Brett Bartholomew  21:34  

Yeah, no, I think that helps a lot. And I want to keep on one term and Pardon my ignorance. But I think it’d be good for our audience to define context switch. You know, when you when you say that, can you give us an operational definition? And then some examples of what you mean?


Stephen Pak  21:49  

Sure, I guess my definition would be that. Like, when you run from one meeting, or one situation and you’re literally talking about completely different topics, different types of problems, so like, very real world scenarios that you’ll find leaders in. So I can like when I was at Amazon, I would go from one meeting where I’m meeting with someone on my team who’s thinking through like a product problem, like we have this customer facing issue, how do we solve it, we have these potential solutions, and you’re talking through what are the pros and cons? What does the data tell us? Flip you walk, into the next room, 30 minutes later, you’re talking through a financial model of how your business performed for the week, and you’re leading the team to think through like, what are the big things that matter here that we should actually go and fix? Flip Now you’re going into a room with a design team, and get in trying to give feedback of like, what do we think this new design proposal will be in? Is it the right solution, then you’re going to meet with three of your VPS and trying to explain what is your entire business doing? And what are the trade offs that you’re making? What is your long five year strategy? Those are all completely different problems and mindsets and the way you show up in each of those really matters.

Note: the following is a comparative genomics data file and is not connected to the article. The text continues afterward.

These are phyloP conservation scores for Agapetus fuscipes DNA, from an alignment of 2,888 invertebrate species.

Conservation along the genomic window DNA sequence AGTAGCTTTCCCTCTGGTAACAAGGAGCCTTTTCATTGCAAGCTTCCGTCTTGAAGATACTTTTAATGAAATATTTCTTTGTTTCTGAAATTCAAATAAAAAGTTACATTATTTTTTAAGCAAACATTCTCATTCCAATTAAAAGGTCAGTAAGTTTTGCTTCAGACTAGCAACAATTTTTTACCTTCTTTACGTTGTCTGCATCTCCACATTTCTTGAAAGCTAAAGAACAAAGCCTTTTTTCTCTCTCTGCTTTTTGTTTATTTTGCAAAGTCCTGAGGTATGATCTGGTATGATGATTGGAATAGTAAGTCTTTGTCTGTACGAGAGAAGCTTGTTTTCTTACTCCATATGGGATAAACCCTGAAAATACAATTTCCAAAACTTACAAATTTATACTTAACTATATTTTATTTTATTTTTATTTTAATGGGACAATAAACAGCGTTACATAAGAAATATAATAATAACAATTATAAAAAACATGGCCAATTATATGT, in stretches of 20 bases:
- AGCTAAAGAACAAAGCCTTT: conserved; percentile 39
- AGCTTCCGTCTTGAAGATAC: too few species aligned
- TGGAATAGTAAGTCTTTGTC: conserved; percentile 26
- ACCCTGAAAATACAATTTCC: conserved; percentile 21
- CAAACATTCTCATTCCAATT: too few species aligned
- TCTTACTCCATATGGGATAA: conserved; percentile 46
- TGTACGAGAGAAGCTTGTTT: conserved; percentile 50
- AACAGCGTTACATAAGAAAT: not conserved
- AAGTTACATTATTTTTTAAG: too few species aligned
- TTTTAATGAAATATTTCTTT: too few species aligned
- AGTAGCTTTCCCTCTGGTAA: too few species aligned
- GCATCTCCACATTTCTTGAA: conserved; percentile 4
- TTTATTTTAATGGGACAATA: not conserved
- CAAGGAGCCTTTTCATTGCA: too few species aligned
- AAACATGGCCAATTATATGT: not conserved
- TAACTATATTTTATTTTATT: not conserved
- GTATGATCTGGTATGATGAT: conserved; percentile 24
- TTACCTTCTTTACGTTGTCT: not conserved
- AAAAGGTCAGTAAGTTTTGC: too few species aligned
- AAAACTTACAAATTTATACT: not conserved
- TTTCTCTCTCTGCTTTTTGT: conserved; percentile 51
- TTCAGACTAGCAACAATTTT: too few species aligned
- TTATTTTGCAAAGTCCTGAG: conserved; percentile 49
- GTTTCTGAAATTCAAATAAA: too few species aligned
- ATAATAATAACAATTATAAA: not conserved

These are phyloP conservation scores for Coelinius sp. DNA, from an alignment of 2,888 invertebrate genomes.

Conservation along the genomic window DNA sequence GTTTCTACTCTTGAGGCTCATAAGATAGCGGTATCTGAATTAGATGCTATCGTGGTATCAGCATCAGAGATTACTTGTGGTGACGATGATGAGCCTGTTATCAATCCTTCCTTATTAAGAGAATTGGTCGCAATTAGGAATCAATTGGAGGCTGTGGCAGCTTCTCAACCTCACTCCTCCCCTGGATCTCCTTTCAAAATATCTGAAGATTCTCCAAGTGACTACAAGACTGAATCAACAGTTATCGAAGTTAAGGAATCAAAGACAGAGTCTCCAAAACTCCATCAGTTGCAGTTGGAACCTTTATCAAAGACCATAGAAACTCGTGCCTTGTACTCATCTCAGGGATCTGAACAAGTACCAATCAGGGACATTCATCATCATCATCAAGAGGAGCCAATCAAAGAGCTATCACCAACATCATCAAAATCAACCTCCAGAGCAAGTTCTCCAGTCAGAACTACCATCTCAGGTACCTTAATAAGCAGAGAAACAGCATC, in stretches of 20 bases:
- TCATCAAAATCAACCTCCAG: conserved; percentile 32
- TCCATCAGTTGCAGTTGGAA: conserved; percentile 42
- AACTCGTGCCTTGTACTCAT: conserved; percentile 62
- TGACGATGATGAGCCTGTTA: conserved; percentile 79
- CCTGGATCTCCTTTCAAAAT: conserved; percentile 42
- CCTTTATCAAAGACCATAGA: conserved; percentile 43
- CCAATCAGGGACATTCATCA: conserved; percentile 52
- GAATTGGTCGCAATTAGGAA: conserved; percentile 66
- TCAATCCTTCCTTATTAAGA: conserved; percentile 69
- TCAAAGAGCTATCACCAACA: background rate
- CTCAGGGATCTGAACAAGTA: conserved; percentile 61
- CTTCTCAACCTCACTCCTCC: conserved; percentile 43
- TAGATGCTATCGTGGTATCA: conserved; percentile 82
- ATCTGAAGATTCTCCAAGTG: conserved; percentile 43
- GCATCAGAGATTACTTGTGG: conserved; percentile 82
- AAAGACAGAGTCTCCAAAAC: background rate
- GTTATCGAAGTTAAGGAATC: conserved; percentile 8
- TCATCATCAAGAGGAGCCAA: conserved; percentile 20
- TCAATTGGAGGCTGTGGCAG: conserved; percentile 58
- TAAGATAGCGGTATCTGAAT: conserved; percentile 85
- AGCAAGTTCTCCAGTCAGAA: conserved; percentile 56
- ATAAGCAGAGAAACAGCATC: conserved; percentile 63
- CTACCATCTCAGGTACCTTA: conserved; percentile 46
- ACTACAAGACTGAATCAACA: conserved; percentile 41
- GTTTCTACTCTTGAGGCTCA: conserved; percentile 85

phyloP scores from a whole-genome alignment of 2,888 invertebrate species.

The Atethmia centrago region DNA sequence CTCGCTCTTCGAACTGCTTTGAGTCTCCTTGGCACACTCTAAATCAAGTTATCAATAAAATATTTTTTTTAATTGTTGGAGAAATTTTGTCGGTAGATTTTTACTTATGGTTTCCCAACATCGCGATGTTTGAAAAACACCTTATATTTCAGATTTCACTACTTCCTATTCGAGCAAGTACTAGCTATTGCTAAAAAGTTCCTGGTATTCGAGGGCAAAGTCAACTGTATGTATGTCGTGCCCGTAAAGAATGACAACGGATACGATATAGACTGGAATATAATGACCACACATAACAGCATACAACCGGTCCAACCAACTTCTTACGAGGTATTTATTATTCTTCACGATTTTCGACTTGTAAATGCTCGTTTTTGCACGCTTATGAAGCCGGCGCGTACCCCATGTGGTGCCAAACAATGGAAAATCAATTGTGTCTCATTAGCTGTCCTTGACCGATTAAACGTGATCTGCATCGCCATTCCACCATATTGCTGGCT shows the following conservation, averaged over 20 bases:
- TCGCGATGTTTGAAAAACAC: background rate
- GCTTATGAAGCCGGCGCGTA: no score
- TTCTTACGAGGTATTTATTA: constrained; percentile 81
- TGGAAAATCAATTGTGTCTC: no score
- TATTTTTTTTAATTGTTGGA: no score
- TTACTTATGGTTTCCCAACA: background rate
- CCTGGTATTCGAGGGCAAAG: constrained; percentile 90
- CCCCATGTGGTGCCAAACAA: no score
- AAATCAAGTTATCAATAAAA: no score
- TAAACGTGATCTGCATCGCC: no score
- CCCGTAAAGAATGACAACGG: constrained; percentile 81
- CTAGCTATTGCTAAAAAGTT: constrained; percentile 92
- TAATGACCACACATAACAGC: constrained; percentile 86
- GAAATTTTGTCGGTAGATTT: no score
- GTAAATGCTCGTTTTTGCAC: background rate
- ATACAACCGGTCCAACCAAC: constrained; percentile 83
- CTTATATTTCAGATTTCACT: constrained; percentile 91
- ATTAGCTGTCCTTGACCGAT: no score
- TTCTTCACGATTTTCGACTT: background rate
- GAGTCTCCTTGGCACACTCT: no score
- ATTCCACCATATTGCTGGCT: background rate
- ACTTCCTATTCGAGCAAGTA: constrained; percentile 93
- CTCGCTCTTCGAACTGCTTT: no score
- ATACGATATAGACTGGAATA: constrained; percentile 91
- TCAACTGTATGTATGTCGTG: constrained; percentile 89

Brett Bartholomew  23:02